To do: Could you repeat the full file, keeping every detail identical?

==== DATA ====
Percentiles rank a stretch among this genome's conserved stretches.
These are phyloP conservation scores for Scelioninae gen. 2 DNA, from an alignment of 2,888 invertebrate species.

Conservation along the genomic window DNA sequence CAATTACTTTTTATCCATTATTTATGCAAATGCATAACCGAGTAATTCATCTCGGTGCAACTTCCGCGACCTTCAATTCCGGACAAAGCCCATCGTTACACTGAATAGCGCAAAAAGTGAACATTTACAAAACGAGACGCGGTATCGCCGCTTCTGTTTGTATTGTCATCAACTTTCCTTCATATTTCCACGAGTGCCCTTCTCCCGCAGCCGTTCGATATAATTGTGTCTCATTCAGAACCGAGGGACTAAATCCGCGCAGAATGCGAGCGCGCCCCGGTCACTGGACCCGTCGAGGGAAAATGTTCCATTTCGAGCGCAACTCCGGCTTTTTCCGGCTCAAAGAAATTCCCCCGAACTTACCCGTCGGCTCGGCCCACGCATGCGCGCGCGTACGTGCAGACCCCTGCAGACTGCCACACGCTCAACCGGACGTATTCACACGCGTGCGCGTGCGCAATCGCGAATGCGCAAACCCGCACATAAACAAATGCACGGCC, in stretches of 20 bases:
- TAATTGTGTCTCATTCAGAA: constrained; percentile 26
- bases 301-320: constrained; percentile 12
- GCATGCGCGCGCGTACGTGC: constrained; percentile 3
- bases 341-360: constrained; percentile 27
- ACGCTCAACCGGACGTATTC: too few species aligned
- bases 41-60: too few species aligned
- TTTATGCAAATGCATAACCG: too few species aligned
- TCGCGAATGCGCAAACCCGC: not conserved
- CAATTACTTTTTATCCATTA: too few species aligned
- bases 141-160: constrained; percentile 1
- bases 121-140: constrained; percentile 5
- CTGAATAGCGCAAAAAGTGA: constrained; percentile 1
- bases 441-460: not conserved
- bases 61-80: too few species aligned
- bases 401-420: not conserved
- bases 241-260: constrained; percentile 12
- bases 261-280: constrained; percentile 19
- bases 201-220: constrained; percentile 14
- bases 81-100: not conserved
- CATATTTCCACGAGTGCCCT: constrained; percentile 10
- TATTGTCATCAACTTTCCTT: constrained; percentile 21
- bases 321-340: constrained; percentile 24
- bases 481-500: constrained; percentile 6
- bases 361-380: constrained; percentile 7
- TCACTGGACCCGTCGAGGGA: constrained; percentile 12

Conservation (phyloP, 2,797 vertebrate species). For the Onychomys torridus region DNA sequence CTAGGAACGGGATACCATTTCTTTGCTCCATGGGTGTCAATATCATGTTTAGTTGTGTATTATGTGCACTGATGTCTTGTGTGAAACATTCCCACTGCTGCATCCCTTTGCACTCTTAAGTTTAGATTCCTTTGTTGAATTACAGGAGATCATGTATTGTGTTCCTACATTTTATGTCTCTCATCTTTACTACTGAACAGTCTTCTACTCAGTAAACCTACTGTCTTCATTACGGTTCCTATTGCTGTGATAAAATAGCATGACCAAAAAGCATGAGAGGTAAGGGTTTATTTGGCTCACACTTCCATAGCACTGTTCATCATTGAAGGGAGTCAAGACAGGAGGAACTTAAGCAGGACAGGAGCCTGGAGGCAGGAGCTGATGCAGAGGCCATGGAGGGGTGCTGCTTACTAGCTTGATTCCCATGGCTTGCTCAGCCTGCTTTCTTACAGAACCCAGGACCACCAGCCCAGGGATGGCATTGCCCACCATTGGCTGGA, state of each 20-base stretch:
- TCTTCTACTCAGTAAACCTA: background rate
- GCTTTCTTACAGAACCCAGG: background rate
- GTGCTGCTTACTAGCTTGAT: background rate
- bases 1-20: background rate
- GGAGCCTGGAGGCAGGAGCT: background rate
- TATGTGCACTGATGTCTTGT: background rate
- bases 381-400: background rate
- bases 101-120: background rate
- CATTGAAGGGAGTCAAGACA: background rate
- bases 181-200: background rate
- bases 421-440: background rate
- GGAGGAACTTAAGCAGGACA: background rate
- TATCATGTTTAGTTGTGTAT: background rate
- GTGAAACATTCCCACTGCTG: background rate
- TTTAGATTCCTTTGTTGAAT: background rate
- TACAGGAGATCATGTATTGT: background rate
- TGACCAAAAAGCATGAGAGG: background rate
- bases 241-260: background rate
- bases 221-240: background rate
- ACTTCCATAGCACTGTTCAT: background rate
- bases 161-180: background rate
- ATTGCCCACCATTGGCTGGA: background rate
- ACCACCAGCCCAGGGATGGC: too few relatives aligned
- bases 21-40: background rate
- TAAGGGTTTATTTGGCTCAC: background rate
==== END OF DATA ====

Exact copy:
Percentiles rank a stretch among this genome's conserved stretches.
These are phyloP conservation scores for Scelioninae gen. 2 DNA, from an alignment of 2,888 invertebrate species.

Conservation along the genomic window DNA sequence CAATTACTTTTTATCCATTATTTATGCAAATGCATAACCGAGTAATTCATCTCGGTGCAACTTCCGCGACCTTCAATTCCGGACAAAGCCCATCGTTACACTGAATAGCGCAAAAAGTGAACATTTACAAAACGAGACGCGGTATCGCCGCTTCTGTTTGTATTGTCATCAACTTTCCTTCATATTTCCACGAGTGCCCTTCTCCCGCAGCCGTTCGATATAATTGTGTCTCATTCAGAACCGAGGGACTAAATCCGCGCAGAATGCGAGCGCGCCCCGGTCACTGGACCCGTCGAGGGAAAATGTTCCATTTCGAGCGCAACTCCGGCTTTTTCCGGCTCAAAGAAATTCCCCCGAACTTACCCGTCGGCTCGGCCCACGCATGCGCGCGCGTACGTGCAGACCCCTGCAGACTGCCACACGCTCAACCGGACGTATTCACACGCGTGCGCGTGCGCAATCGCGAATGCGCAAACCCGCACATAAACAAATGCACGGCC, in stretches of 20 bases:
- TAATTGTGTCTCATTCAGAA: constrained; percentile 26
- bases 301-320: constrained; percentile 12
- GCATGCGCGCGCGTACGTGC: constrained; percentile 3
- bases 341-360: constrained; percentile 27
- ACGCTCAACCGGACGTATTC: too few species aligned
- bases 41-60: too few species aligned
- TTTATGCAAATGCATAACCG: too few species aligned
- TCGCGAATGCGCAAACCCGC: not conserved
- CAATTACTTTTTATCCATTA: too few species aligned
- bases 141-160: constrained; percentile 1
- bases 121-140: constrained; percentile 5
- CTGAATAGCGCAAAAAGTGA: constrained; percentile 1
- bases 441-460: not conserved
- bases 61-80: too few species aligned
- bases 401-420: not conserved
- bases 241-260: constrained; percentile 12
- bases 261-280: constrained; percentile 19
- bases 201-220: constrained; percentile 14
- bases 81-100: not conserved
- CATATTTCCACGAGTGCCCT: constrained; percentile 10
- TATTGTCATCAACTTTCCTT: constrained; percentile 21
- bases 321-340: constrained; percentile 24
- bases 481-500: constrained; percentile 6
- bases 361-380: constrained; percentile 7
- TCACTGGACCCGTCGAGGGA: constrained; percentile 12

Conservation (phyloP, 2,797 vertebrate species). For the Onychomys torridus region DNA sequence CTAGGAACGGGATACCATTTCTTTGCTCCATGGGTGTCAATATCATGTTTAGTTGTGTATTATGTGCACTGATGTCTTGTGTGAAACATTCCCACTGCTGCATCCCTTTGCACTCTTAAGTTTAGATTCCTTTGTTGAATTACAGGAGATCATGTATTGTGTTCCTACATTTTATGTCTCTCATCTTTACTACTGAACAGTCTTCTACTCAGTAAACCTACTGTCTTCATTACGGTTCCTATTGCTGTGATAAAATAGCATGACCAAAAAGCATGAGAGGTAAGGGTTTATTTGGCTCACACTTCCATAGCACTGTTCATCATTGAAGGGAGTCAAGACAGGAGGAACTTAAGCAGGACAGGAGCCTGGAGGCAGGAGCTGATGCAGAGGCCATGGAGGGGTGCTGCTTACTAGCTTGATTCCCATGGCTTGCTCAGCCTGCTTTCTTACAGAACCCAGGACCACCAGCCCAGGGATGGCATTGCCCACCATTGGCTGGA, state of each 20-base stretch:
- TCTTCTACTCAGTAAACCTA: background rate
- GCTTTCTTACAGAACCCAGG: background rate
- GTGCTGCTTACTAGCTTGAT: background rate
- bases 1-20: background rate
- GGAGCCTGGAGGCAGGAGCT: background rate
- TATGTGCACTGATGTCTTGT: background rate
- bases 381-400: background rate
- bases 101-120: background rate
- CATTGAAGGGAGTCAAGACA: background rate
- bases 181-200: background rate
- bases 421-440: background rate
- GGAGGAACTTAAGCAGGACA: background rate
- TATCATGTTTAGTTGTGTAT: background rate
- GTGAAACATTCCCACTGCTG: background rate
- TTTAGATTCCTTTGTTGAAT: background rate
- TACAGGAGATCATGTATTGT: background rate
- TGACCAAAAAGCATGAGAGG: background rate
- bases 241-260: background rate
- bases 221-240: background rate
- ACTTCCATAGCACTGTTCAT: background rate
- bases 161-180: background rate
- ATTGCCCACCATTGGCTGGA: background rate
- ACCACCAGCCCAGGGATGGC: too few relatives aligned
- bases 21-40: background rate
- TAAGGGTTTATTTGGCTCAC: background rate